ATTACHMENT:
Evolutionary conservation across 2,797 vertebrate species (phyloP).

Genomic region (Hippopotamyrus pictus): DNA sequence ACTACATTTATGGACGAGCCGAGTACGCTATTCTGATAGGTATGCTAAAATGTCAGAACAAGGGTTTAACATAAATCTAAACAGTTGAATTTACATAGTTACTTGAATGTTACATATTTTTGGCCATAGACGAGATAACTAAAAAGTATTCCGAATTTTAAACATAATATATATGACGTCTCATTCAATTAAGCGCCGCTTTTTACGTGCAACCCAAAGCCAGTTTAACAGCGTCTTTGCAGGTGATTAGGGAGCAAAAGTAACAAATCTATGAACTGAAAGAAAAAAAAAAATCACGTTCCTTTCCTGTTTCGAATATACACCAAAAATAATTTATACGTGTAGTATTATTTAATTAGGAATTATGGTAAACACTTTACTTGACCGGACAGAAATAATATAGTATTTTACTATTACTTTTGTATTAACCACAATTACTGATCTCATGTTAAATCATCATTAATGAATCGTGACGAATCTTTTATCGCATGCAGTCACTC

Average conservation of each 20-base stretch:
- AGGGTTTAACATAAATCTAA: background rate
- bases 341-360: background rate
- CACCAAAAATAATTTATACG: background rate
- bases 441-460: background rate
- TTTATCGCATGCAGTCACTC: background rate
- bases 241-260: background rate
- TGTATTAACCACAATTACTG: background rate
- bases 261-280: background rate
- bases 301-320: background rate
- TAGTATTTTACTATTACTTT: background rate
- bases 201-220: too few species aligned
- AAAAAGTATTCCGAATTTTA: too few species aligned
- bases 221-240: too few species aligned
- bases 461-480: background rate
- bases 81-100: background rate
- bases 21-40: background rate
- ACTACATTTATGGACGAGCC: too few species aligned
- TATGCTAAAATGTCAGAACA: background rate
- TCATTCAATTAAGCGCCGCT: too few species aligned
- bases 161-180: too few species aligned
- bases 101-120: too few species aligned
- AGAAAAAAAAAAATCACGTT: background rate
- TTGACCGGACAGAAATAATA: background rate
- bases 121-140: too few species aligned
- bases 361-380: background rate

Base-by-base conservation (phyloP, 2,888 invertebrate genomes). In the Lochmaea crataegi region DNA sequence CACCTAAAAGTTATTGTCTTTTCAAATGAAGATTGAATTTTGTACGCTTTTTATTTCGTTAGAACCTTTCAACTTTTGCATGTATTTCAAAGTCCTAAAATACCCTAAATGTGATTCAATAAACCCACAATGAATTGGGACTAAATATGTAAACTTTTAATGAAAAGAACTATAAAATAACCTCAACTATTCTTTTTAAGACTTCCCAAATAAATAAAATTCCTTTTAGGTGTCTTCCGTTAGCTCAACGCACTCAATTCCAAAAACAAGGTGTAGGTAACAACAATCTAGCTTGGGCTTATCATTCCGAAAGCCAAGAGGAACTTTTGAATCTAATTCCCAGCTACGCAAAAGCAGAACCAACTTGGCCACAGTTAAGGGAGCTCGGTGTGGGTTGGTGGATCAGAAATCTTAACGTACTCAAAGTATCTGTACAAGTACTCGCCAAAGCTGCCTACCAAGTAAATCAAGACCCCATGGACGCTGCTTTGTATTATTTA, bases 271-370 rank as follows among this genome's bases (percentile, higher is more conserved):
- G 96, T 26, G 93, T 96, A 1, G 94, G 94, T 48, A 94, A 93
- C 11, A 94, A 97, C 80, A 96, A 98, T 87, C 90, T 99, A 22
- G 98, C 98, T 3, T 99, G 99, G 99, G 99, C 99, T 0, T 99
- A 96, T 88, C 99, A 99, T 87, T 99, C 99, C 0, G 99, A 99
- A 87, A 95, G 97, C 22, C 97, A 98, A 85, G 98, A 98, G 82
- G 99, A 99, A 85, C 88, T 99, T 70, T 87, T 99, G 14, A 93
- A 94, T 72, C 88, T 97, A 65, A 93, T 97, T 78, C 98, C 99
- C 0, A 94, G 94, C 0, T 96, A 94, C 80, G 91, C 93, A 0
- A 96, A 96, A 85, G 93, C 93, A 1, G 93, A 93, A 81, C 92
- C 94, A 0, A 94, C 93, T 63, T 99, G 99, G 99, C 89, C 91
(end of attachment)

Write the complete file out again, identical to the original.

Evolutionary conservation across 2,797 vertebrate species (phyloP).

Genomic region (Hippopotamyrus pictus): DNA sequence ACTACATTTATGGACGAGCCGAGTACGCTATTCTGATAGGTATGCTAAAATGTCAGAACAAGGGTTTAACATAAATCTAAACAGTTGAATTTACATAGTTACTTGAATGTTACATATTTTTGGCCATAGACGAGATAACTAAAAAGTATTCCGAATTTTAAACATAATATATATGACGTCTCATTCAATTAAGCGCCGCTTTTTACGTGCAACCCAAAGCCAGTTTAACAGCGTCTTTGCAGGTGATTAGGGAGCAAAAGTAACAAATCTATGAACTGAAAGAAAAAAAAAAATCACGTTCCTTTCCTGTTTCGAATATACACCAAAAATAATTTATACGTGTAGTATTATTTAATTAGGAATTATGGTAAACACTTTACTTGACCGGACAGAAATAATATAGTATTTTACTATTACTTTTGTATTAACCACAATTACTGATCTCATGTTAAATCATCATTAATGAATCGTGACGAATCTTTTATCGCATGCAGTCACTC

Average conservation of each 20-base stretch:
- AGGGTTTAACATAAATCTAA: background rate
- bases 341-360: background rate
- CACCAAAAATAATTTATACG: background rate
- bases 441-460: background rate
- TTTATCGCATGCAGTCACTC: background rate
- bases 241-260: background rate
- TGTATTAACCACAATTACTG: background rate
- bases 261-280: background rate
- bases 301-320: background rate
- TAGTATTTTACTATTACTTT: background rate
- bases 201-220: too few species aligned
- AAAAAGTATTCCGAATTTTA: too few species aligned
- bases 221-240: too few species aligned
- bases 461-480: background rate
- bases 81-100: background rate
- bases 21-40: background rate
- ACTACATTTATGGACGAGCC: too few species aligned
- TATGCTAAAATGTCAGAACA: background rate
- TCATTCAATTAAGCGCCGCT: too few species aligned
- bases 161-180: too few species aligned
- bases 101-120: too few species aligned
- AGAAAAAAAAAAATCACGTT: background rate
- TTGACCGGACAGAAATAATA: background rate
- bases 121-140: too few species aligned
- bases 361-380: background rate

Base-by-base conservation (phyloP, 2,888 invertebrate genomes). In the Lochmaea crataegi region DNA sequence CACCTAAAAGTTATTGTCTTTTCAAATGAAGATTGAATTTTGTACGCTTTTTATTTCGTTAGAACCTTTCAACTTTTGCATGTATTTCAAAGTCCTAAAATACCCTAAATGTGATTCAATAAACCCACAATGAATTGGGACTAAATATGTAAACTTTTAATGAAAAGAACTATAAAATAACCTCAACTATTCTTTTTAAGACTTCCCAAATAAATAAAATTCCTTTTAGGTGTCTTCCGTTAGCTCAACGCACTCAATTCCAAAAACAAGGTGTAGGTAACAACAATCTAGCTTGGGCTTATCATTCCGAAAGCCAAGAGGAACTTTTGAATCTAATTCCCAGCTACGCAAAAGCAGAACCAACTTGGCCACAGTTAAGGGAGCTCGGTGTGGGTTGGTGGATCAGAAATCTTAACGTACTCAAAGTATCTGTACAAGTACTCGCCAAAGCTGCCTACCAAGTAAATCAAGACCCCATGGACGCTGCTTTGTATTATTTA, bases 271-370 rank as follows among this genome's bases (percentile, higher is more conserved):
- G 96, T 26, G 93, T 96, A 1, G 94, G 94, T 48, A 94, A 93
- C 11, A 94, A 97, C 80, A 96, A 98, T 87, C 90, T 99, A 22
- G 98, C 98, T 3, T 99, G 99, G 99, G 99, C 99, T 0, T 99
- A 96, T 88, C 99, A 99, T 87, T 99, C 99, C 0, G 99, A 99
- A 87, A 95, G 97, C 22, C 97, A 98, A 85, G 98, A 98, G 82
- G 99, A 99, A 85, C 88, T 99, T 70, T 87, T 99, G 14, A 93
- A 94, T 72, C 88, T 97, A 65, A 93, T 97, T 78, C 98, C 99
- C 0, A 94, G 94, C 0, T 96, A 94, C 80, G 91, C 93, A 0
- A 96, A 96, A 85, G 93, C 93, A 1, G 93, A 93, A 81, C 92
- C 94, A 0, A 94, C 93, T 63, T 99, G 99, G 99, C 89, C 91